Saskatchewan is working hard to create province wide tourism and has much more to offer than many may believe. Tourists who stop to explore have been finding Saskatchewan to be a well kept secret. There are several great historical parks offering hands-on experiences of the Native Indian way of life. The Qu'Appelle Valley is a giant playground with beautiful resort villages, golf courses and provincial parks. Prince Albert National Park is one of Saskatchewan's most popular four-season destinations. Grassland National Park preserves the Killdeer Badlands and some spectacular sections of the Frenchman River Valley. The Athabasca Sand Dunes are among the most northerly major sand dunes in the world.
The province of Saskatchewan is situated in the centre of Canada, bounded by Alberta to the west, Manitoba to the east, the Northwest Territories to the north and the US to the south. It is the only Canadian province with entirely artificial boundaries.
Saskatchewan is one of the Prairie provinces with waving wheat fields, shimmering horizons and brilliant sunsets. Saskatchewan is named after a Plains Indian word "kisiskatchewan", meaning 'swiftly flowing river', which refers to the Saskatchewan River. If you haven't seen it with your very own eyes, it is hard to imagine how much space this province offers. Even though some consider the scenery monotonous, it is quite amazing to see such wide-open spaces, often without a tree in sight.
Although the southern region is mercilessly flat, the Cypress Hills in the southwest reach a height of 1,392 metres and makes it the highest point of land between Labrador and the Rocky Mountains, even higher than Banff, Alberta.
Paddling is excellent in northern Saskatchewan with more than 50 mapped canoe routes. It is ranked as one of the great adventure destinations. The Churchill River rages across Saskatchewan, providing canoeists with some of the most exhilarating whitewater around. Clearwater River, a Canadian Heritage River, offers whitewater, waterfalls, limestone cliffs and majestic canyons along with historic attractions, such as Indian pictographs and the Methye Portage from the fur trading days. For those who prefer a more leisurely day or two of paddling will enjoy the Bagwa Route in Prince Albert National Park. For maps and further information on canoe tours in Saskatchewan, call 306-635-4420.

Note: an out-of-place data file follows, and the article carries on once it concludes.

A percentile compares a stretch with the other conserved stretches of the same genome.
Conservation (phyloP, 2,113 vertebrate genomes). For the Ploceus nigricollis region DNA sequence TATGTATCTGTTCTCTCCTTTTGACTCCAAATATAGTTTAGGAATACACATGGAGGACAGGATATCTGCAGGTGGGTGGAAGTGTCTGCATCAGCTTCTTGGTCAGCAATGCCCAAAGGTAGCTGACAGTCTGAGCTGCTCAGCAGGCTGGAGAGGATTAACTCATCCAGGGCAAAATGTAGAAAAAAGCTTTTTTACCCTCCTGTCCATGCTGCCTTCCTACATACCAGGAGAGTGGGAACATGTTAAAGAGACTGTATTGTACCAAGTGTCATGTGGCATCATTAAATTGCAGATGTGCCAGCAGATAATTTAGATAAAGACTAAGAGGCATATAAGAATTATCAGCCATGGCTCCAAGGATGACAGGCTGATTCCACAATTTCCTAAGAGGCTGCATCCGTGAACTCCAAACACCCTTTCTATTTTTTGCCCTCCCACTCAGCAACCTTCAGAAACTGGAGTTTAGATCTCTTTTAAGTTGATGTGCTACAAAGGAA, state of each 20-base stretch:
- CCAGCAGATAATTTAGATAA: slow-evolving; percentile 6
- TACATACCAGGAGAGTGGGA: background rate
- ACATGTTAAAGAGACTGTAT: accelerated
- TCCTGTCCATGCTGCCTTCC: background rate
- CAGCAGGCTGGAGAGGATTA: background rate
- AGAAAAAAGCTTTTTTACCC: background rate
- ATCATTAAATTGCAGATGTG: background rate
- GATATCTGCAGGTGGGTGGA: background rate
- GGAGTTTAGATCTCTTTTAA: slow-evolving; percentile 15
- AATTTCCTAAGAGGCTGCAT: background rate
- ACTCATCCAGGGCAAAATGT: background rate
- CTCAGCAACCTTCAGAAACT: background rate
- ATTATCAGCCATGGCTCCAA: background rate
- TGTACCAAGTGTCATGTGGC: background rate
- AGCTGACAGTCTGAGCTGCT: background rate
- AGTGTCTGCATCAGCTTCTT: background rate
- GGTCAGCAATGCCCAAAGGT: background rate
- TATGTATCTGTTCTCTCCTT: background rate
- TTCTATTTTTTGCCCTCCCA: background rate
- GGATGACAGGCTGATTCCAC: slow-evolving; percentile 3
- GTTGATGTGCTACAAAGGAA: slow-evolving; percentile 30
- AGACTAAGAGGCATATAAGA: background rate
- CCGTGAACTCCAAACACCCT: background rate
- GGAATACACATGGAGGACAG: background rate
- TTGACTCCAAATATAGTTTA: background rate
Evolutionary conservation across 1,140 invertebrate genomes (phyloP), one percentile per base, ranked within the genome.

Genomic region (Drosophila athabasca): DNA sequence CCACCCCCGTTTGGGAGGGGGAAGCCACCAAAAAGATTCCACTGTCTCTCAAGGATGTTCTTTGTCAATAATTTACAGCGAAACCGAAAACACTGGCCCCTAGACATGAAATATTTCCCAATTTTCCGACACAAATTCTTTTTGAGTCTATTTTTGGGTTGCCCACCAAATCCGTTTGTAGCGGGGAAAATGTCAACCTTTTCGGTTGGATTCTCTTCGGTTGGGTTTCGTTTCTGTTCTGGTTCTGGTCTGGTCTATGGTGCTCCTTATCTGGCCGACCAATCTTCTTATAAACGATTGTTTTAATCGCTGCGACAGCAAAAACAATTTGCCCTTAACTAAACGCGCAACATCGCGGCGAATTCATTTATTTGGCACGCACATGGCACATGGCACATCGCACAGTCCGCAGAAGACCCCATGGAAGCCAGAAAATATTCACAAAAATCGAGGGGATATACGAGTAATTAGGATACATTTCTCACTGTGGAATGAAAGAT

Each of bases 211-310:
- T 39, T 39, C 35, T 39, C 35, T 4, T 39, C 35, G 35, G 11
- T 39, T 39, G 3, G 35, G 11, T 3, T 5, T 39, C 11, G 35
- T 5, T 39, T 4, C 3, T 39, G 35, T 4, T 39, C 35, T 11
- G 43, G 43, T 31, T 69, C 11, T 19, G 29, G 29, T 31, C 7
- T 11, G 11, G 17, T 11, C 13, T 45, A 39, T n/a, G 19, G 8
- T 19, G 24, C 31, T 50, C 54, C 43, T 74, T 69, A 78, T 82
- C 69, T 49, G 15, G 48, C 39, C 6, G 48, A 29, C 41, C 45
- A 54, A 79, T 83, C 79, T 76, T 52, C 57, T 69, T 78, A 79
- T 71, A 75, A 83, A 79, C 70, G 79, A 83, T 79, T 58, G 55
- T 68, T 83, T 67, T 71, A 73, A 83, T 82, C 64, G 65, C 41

Saskatchewan has a lot to offer for outdoor enthusiasts. Fishing can keep you busy quite a while. If you wanted to fish all the lakes of the north, you would be busy each day for the next 270 years, considering you fished a different lake each day. There are 68 species of fish within the province's waters. The most widely distributed are northern pike and walleye. Trout anglers will find beautiful rainbow, brook and brown trout as well as Saskatchewan's only native trout, the laker. Many of the southern lakes offer excellent fishing, including Diefenbaker, Madge, Last Mountain and the lakes of the Qu'Appelle Valley.
Prefer sailing? A number of Saskatchewan lakes were tailor-made for sailing. Head to Blackstrap, Last Mountain, Redberry, and Jackfish, or to Lake Diefenbaker which is known for its long stretches of ruggedly beautiful shoreline, protected bays and coves, and remote sandy beaches. For more information call the Saskatchewan Sailing Clubs Association in Saskatoon at 306-975-0833.
Saskatchewan in Figures
Saskatchewan has a population of about 1,013,035 people (2002).
Saskatchewan covers an area of 651,900 sq km, of which 12.5 per cent is fresh water..
The province of Saskatchewan is 1225 km long, 630 km wide across the south and 445 km across the north.
Regina is the capital of Saskatchewan with about 187,500 inhabitants
Saskatoon is the largest city of the province (Population 212,000)
About 76 per cent of the Saskatchewan's population lives in urban centres.
Cypress Hills - 1,392 m has the highest elevation in Saskatchewan.
Saskatchewan is Canada's "sunniest" province, averaging from 2,000 to 2,500 hours of sunshine annually.
The city of Estevan in the southeast leads the country with an average 2,540 sunshine-filled hours each year.
Important ethnic groups include British (16.5 %), German and Austrian (12.7 %), Aboriginal (6.8 %), Ukrainian (5.7 %), Canadian (3%), French (3%) and Scandinavian (2.4%).